I found a great quote on LinkedIn this week.
Content strategist Melanie Seibert commented on a post about writing: ‘To be a good writer, you have to be a good critical thinker. (Greek word for “word” is “logos,” the basis of our word “logic.”) That type of clarity of thought is not as common as we sometimes expect, so it gives your team and product a huge advantage!’
I’m a sucker for positive comments about writers, but it did strike a chord. Being a good writer (or editor) is about so much more than spelling and grammar. It’s about getting to the core of what you are trying to say.
This week, I’ve been copy editing a series of articles written by an academic for a humanitarian NGO. Both those fields come with their own set of jargon, so it was quite a challenge.
I had to think critically about various things:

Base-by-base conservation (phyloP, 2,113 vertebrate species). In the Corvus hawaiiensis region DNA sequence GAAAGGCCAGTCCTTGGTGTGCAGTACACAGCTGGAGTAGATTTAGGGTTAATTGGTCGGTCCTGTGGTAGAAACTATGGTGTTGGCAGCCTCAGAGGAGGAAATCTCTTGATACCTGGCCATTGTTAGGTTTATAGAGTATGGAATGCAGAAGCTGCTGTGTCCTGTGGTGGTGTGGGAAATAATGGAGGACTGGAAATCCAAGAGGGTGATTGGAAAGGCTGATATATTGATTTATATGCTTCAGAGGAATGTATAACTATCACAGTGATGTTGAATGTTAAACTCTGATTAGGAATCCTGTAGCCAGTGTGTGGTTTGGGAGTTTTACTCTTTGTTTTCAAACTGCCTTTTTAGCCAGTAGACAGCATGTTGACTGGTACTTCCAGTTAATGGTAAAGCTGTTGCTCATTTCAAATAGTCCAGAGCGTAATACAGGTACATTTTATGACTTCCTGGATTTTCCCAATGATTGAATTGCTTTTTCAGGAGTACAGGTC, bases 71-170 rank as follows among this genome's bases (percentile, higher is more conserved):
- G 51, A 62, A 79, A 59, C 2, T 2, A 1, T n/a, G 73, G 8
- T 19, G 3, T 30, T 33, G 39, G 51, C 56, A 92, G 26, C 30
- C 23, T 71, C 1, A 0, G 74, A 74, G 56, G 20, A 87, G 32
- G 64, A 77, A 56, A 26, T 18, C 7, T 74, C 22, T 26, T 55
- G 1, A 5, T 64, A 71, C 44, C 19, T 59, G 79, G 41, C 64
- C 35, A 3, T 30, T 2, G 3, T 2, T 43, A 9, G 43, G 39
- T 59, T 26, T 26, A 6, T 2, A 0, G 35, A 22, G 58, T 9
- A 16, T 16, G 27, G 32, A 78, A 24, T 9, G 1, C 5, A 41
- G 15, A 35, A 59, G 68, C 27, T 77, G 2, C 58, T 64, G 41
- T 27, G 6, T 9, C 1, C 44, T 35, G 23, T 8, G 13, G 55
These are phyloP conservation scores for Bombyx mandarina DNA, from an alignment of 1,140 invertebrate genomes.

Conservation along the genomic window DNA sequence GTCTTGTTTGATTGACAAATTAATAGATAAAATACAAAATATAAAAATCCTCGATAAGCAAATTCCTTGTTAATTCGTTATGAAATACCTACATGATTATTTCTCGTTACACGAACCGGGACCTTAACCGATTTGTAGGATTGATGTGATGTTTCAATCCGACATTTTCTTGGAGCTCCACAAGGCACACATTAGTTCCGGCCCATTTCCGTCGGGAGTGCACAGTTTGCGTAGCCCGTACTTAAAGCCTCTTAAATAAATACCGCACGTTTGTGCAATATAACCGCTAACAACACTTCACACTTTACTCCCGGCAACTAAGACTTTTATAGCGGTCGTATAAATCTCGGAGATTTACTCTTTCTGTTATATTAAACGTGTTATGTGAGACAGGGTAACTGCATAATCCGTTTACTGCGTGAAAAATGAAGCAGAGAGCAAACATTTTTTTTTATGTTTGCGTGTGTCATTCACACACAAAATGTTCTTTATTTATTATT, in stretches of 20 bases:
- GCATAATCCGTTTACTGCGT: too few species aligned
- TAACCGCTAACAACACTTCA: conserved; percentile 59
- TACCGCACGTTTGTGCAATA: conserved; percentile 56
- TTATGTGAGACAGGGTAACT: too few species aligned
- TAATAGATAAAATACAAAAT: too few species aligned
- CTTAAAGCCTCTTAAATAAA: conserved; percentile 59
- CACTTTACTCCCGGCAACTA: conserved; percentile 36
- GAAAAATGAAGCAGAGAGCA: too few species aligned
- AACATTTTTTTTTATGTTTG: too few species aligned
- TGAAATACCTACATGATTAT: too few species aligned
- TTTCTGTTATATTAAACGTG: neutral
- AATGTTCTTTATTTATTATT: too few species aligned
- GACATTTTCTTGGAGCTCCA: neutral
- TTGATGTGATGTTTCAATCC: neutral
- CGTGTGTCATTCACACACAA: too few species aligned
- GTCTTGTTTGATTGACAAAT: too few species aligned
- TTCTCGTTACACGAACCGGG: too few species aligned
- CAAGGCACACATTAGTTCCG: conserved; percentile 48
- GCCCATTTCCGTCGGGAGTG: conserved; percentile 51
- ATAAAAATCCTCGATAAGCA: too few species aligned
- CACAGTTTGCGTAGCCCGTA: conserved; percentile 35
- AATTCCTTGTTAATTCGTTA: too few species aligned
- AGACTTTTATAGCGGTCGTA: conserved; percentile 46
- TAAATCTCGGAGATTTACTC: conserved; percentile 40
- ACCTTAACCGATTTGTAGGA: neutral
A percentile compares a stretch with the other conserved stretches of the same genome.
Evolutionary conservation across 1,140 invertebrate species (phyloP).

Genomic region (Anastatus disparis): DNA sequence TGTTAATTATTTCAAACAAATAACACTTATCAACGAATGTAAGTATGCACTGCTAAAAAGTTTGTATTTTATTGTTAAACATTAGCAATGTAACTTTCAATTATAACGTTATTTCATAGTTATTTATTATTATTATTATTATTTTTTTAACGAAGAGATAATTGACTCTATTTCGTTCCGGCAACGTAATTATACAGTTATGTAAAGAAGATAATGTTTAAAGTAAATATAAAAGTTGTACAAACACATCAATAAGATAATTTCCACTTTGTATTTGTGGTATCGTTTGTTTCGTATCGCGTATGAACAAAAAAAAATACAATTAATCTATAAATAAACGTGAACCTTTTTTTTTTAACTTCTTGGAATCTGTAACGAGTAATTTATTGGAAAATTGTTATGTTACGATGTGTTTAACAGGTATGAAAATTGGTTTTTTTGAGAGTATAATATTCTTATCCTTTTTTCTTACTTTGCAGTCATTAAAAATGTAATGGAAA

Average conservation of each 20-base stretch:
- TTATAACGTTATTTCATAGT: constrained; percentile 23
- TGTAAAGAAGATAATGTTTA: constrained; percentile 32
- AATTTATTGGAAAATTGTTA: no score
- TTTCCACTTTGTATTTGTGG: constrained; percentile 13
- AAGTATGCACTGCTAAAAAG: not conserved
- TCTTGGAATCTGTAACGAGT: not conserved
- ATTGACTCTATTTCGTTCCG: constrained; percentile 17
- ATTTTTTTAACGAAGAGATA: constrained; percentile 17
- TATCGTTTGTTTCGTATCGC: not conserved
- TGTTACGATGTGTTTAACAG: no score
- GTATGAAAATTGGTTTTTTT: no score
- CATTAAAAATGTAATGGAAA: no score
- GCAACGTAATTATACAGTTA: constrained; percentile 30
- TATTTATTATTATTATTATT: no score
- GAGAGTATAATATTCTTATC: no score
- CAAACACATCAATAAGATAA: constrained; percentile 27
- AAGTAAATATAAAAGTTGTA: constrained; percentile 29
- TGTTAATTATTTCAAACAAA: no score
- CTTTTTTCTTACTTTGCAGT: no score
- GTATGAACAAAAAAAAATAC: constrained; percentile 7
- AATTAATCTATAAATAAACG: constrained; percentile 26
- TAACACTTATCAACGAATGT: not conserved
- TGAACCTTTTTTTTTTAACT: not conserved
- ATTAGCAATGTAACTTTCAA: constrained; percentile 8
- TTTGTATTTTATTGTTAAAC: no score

- Is this academic jargon, and does it need to be explained/replaced for the audience (people working in the humanitarian sector)?
- Is this humanitarian jargon, and is it widely understood in the sector?
- How do I help the readers navigate a long article when reading online?
- Are the subheadings too abstract and academic? Is the meaning immediately obvious? Do they make sense for readers or search engines?
- Can I improve the structure or signposting?
- How do I make this clearer while respecting the fact it’s written in the first person by a named author?
I love these sort of puzzles, and I love reaching an end result that’s more easily accessible than what I started with.
In other news
- I’m also working on a project to review and rewrite a website for a university administrative department. The content review checklist includes the line: ‘Check that no Latin abbreviations have been used.’ Only in Oxford!
- On Thursday, I went to see Viv Albertine talk at the magnificently named Walthamstow Rock’n’Roll Book Club. She said that she’d never written anything before her first memoir Clothes, Music, Boys, but brought to it the knowledge she’d gained as a musician: about structure, rhythm and melody. It brings a new perspective to the careers advice about ‘transferable skills’.